There are myriad ways to grow your family. Surrogacy, a legal arrangement where a woman agrees to bear a child for another person or couple, is one such way. Without the “legal” part of the arrangement in place, however, parents-to-be can face some serious setbacks.
There is a surrogacy case making its way through the British Columbia court system right now, where a woman (known as K.B. in the court documents) agreed to be a surrogate for a couple but is now seeking custody of the child. She claims she had a long-term affair with the husband (known as M.S.B. in the documents) who said he would leave his wife and raise the child with her. Per The Daily Beast:
The trio allegedly traveled to India in July 2016 to implant one of the wife’s frozen embryos into K.B.’s uterus, but the pregnancy didn’t take. A month later, K.B. claims, the couple asked her to act as their surrogate using her own eggs. Instead of impregnating her at a fertility clinic or with a home insemination clinic, however, K.B. says the husband suggested he impregnate her naturally ….
The pregnancy took, and by April 2017, she says, “M.S.B. was telling her that he would soon be leaving [his wife,] but now only after the child was born.”
M.S.B. has denied this version of the story, though he admits to the affair. (There is no mention of what Mrs. M.S.B. thinks, agreed to, or wants.) K.B. is seeking “equal parenting time, joint guardianship, and child support” from M.S.B.
A considerable amount of dirty laundry is aired throughout the court documents, which is one reason why couples often choose to avoid litigation when they can. A final ruling will be made in January.
All of this led us to consider how such a case might proceed in New York.
How the Child Parent Security Act affects gestational surrogacy in New York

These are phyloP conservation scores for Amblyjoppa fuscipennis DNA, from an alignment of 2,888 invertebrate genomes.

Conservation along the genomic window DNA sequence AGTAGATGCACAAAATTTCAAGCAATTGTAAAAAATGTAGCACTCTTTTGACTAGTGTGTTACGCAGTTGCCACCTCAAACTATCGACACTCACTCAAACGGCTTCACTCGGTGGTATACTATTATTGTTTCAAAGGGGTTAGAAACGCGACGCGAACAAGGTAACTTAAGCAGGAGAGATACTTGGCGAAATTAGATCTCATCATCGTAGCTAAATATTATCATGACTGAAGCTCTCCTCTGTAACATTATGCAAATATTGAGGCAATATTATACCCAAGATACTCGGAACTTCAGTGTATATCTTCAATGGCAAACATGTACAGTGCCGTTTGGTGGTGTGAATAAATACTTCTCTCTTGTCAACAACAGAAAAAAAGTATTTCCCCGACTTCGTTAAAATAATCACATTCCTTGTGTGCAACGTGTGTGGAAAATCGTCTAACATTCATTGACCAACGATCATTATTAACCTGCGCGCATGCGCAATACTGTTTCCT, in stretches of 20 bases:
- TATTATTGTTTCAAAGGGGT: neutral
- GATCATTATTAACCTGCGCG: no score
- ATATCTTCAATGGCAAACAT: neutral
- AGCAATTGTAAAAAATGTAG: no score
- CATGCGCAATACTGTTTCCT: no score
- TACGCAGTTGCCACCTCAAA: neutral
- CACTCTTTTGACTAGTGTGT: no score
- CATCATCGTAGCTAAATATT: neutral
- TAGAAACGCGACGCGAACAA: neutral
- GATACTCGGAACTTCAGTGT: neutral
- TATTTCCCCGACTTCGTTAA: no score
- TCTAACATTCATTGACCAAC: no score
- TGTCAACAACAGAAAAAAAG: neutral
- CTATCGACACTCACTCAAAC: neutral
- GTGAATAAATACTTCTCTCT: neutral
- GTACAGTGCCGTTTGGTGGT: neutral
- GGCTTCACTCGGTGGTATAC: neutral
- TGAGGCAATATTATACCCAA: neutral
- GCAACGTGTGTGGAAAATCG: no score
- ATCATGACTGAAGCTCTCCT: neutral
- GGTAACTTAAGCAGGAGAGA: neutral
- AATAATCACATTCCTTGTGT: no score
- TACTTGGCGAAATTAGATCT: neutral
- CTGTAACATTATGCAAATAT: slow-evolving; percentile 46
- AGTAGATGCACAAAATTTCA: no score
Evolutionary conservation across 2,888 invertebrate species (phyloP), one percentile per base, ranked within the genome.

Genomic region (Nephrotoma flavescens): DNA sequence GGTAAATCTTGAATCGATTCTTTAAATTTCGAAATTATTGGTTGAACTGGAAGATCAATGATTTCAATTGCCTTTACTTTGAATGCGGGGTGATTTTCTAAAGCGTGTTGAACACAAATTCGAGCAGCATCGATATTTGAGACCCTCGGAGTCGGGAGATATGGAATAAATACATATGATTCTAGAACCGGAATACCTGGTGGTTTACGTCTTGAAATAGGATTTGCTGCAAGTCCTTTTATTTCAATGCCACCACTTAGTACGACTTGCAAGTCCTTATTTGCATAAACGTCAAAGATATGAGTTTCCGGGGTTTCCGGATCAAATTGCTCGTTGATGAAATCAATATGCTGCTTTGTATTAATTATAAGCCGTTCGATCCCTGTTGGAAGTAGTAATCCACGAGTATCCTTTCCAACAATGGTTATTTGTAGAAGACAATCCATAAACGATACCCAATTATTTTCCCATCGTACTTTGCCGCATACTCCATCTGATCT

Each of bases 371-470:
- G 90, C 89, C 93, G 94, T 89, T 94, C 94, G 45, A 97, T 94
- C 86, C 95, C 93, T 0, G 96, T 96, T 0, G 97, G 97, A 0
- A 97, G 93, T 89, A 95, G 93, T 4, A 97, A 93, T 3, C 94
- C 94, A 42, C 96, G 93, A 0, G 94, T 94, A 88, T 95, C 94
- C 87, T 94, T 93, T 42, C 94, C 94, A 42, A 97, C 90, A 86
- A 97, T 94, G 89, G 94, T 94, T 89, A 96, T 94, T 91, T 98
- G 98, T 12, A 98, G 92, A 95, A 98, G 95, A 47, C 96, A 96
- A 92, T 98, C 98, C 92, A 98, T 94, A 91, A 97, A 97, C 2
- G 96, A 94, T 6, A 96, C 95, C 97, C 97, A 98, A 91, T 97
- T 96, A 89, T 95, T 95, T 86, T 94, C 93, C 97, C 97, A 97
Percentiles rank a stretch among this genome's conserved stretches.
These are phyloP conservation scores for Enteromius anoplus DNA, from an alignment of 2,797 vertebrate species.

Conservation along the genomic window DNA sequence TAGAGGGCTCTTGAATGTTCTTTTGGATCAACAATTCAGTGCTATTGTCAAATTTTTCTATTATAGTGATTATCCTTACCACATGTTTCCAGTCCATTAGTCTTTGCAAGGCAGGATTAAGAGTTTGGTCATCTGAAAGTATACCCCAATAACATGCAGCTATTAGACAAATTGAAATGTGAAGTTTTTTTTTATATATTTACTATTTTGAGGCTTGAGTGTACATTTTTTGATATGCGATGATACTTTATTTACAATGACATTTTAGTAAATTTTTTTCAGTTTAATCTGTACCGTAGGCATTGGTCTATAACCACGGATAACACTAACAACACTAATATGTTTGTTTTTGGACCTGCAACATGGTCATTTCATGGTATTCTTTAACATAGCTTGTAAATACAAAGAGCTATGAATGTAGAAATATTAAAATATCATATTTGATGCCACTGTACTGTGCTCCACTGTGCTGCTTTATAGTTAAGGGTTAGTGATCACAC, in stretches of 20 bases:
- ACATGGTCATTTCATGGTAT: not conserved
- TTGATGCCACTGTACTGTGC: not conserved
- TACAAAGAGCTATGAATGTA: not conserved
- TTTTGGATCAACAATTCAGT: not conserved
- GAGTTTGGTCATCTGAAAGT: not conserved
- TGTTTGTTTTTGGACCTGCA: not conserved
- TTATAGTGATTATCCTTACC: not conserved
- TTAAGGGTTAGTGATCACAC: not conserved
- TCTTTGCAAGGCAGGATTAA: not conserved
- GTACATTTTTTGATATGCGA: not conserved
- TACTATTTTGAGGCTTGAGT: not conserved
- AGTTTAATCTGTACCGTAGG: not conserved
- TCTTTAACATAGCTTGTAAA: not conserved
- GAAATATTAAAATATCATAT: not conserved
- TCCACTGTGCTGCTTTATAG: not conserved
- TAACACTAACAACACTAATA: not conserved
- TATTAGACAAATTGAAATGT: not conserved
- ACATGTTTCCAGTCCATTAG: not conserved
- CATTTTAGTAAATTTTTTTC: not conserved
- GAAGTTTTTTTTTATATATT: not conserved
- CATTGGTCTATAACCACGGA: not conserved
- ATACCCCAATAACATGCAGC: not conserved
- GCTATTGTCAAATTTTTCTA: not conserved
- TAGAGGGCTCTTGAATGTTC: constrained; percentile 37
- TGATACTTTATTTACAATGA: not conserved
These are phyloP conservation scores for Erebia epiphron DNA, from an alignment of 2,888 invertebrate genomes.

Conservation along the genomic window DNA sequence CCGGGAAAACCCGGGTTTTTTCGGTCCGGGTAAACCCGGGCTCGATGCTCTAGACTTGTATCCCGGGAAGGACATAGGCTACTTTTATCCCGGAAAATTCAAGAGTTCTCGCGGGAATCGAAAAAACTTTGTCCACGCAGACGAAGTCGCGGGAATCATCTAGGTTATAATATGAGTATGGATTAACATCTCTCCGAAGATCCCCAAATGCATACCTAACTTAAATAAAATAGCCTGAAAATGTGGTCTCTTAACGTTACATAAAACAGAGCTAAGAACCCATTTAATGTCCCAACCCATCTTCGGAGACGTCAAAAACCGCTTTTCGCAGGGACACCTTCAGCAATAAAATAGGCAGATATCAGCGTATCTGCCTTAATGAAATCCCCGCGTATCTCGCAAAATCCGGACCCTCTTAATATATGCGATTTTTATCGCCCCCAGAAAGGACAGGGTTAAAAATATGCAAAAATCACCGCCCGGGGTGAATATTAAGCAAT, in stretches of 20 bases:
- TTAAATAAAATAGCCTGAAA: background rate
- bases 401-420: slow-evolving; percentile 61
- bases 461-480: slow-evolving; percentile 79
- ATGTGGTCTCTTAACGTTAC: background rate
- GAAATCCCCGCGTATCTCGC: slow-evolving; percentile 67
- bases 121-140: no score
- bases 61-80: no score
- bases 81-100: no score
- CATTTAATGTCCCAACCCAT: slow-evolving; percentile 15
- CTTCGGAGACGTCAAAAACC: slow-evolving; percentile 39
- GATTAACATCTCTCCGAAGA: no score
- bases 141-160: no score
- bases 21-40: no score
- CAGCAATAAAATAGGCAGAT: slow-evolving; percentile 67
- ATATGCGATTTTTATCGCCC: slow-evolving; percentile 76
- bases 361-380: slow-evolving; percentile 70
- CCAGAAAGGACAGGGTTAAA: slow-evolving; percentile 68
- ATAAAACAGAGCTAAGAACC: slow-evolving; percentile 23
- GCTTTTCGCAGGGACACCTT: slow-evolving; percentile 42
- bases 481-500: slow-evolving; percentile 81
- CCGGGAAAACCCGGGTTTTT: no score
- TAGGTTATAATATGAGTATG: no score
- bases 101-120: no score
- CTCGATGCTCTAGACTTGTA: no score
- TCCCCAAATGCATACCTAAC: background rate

First, know that there is a difference between “surrogacy” and “gestational surrogacy.” Surrogacy refers to a woman carrying a child which may or may not have genetic ties to her. In gestational surrogacy, the birth mother carries a child who is genetically unrelated to her. This is an important distinction.
For years, under New York DRL § 122 (2020), “Genetic surrogate parenting agreements [were] hereby declared contrary to the public policy of this state, and [were] void and unenforceable.” In other words, if Couple A could not conceive, and created a surrogacy agreement with Birth Mother B to carry their embryos through the fetal development stage and eventually giving birth to a baby, the courts would not honor that agreement.
In 2020, the New York State Legislature passed the Child Parent Security Act (CPSA). Under the CPSA, gestational surrogacy agreements are now allowed “between at least one intended parent and a person acting as surrogate intended to result in a live birth where the child will be the legal child of the intended parents.” As of February 15, 2021, Couple A could make an agreement with Birth Mother B to carry their embryo through the fetal development state, eventually giving birth to a baby that would legally be Couple A’s baby. The new law also:
- Establishes legal criteria for gestational surrogacy agreements that provide the strongest protections in the nation for parents and surrogates, ensuring all parties provide informed consent at every step of the process;
- Creates a Surrogates’ Bill of Rights to ensure the unfettered right of surrogates to make their own healthcare decisions, including whether to terminate or continue a pregnancy, and that surrogates have access to comprehensive health insurance and independent legal counsel of their choosing, all paid for by the intended parents; and
- Creates a streamlined process for establishing parenthood when one of the individuals is a non-biological parent, a process known as “second parent adoption.”
What if the birth mother is genetically related to the baby?
The CPSA was designed to help LGBTQIA+ and heterosexual couples who could not conceive on their own by providing for the designation of legal parenthood on the couple or individual who uses the surrogate. However, it was not designed to address concerns where the birth mother is genetically related to the baby, such as in the case of K.B. and M.S.B.
Could what happened to them happen to a New York family?
Yes, it could. Surrogacy agreements are still “statutorily prohibited” in New York for couples undergoing “traditional” or “genetic” surrogacy. Furthermore, the surrogate as well as the couple or individual who uses a surrogate may be subject to civil and criminal penalties if they enter such an agreement and compensation is involved. Instead, Couple A would have to legally adopt the Birth Mother B’s baby.
Berkman Bottger Newman & Schein LLP provides skilled guidance regarding adoption, legal surrogacy, child custody, child support, and order modification. To learn more about our services, please call (212) 466-6015 or fill out our contact form. Proudly serving New York, Westchester, and Bergen County, NJ.